CC Open Source Blog

NVMEe on Debian on AWS

by Timid Robot Zehta on Friday, 2020-04-3

Problem

The current Creative Commons infrastructure buildouts use Debian GNU/Linux AWS EC2 instances with EBS volumes. Depending on chance (or race conditions), the mapping of block devices can be different from one host to another or between reboots.

Occasionally, devices can respond to discovery in a different order in subsequent instance starts, which causes the device name to change. (Amazon EBS and NVMe on Linux Instances - Amazon Elastic Compute Cloud)

Our Solution

Modern Amazon Linux AMIs resolve this by providing a udev rule, but Debian GNU/Linux does not yet do this. To ensure our systems are configured correctly, At Creative Commons, we use the device specified during provisioning (ex. /dev/xvdf) to identify the correct NVMEe device. We then format it with a label that can be used mounting during subsequent reboots.

Thankfully, AWS documents the the device specified during provisioning (ex. /dev/xvdf):

For Nitro-based instances, the block device mappings that are specified in the Amazon EC2 console when you are attaching an EBS volume or during AttachVolume or RunInstances API calls are captured in the vendor-specific data field of the NVMe controller identification. (Amazon EBS and NVMe on Linux Instances - Amazon Elastic Compute Cloud)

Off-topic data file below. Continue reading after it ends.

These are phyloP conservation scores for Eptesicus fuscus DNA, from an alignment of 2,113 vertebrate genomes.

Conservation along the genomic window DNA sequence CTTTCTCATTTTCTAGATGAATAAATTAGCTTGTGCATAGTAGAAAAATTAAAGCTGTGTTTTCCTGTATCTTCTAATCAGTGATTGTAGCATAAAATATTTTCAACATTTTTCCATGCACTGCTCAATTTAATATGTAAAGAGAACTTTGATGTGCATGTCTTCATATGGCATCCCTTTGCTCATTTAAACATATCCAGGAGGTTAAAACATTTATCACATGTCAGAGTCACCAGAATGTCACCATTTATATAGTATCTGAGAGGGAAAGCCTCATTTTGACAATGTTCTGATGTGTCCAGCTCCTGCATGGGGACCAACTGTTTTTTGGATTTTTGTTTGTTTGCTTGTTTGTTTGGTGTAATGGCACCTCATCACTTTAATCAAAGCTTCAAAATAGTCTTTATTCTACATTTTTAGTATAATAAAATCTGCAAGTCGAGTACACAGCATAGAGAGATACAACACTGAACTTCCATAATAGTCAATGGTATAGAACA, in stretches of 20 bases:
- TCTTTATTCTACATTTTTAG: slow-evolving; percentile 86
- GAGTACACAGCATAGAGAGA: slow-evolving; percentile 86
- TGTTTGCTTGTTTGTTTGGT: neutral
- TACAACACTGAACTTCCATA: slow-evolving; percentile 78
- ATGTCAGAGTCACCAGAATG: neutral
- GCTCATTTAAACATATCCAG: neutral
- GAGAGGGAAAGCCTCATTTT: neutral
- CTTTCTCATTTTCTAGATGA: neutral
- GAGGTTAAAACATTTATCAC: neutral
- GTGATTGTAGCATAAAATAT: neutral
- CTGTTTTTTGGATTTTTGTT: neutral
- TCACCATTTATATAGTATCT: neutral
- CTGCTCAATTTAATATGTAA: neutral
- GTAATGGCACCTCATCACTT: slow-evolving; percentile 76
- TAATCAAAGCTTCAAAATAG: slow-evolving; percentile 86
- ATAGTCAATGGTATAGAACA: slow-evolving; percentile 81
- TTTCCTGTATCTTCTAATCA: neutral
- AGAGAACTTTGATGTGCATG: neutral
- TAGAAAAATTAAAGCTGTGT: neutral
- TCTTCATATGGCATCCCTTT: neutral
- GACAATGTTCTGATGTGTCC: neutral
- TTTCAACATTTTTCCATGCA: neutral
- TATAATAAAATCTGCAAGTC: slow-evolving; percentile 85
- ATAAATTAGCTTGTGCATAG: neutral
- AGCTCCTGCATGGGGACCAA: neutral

We use SaltStack (creativecommons/sre-salt-prime) to:

  1. Install the nvme-cli package
  2. Use the nvme command to detect which /dev/nvme?n? contains spec (ex. xvdf) in the NVMe vendor specific data
  3. Create a symlink (ex. /dev/xvdf -> /dev/nvme1n1) so that SaltStack can use /dev/xvdf for the initial setup
  4. Perform the intial setup
  5. Delete the symlink since:
    1. The initial setup formatted the volume with a label that is used to mount the filesystem
    2. There is no guarantee the symlink will be accurate on subsequent reboots and it might cause confusion

The states/mount/init.sls state includes a complex shell command (with Jinja2 variables) that loops through the NVMe devices and finds the correct one:

for n in /dev/nvme?n?
do
    if nvme id-ctrl -v ${n} | grep -q '^0000:.*{{ spec_short }}'
    then
        ln -s ${n} {{ spec_long }}
    fi
done

Example variable values:

Jinja2 Variable Example Value
{{ spec_short }} xvdf
{{ spec_long }} /dev/xvdf

Other Solutions

While doing additional research for this blog post, I found additional solutions to the same problem. They're all good, but I apprecite the simplicity of a temporary symlink for setup versus maintaining custom udev rules (maybe I can help contribute a udev based solution to Debian or Debian's EC2 image). I can also easily imagine a more complex solution being a better fit if/when our infrastructure provisioining become more complex.

Categories: open-source, SaltStack

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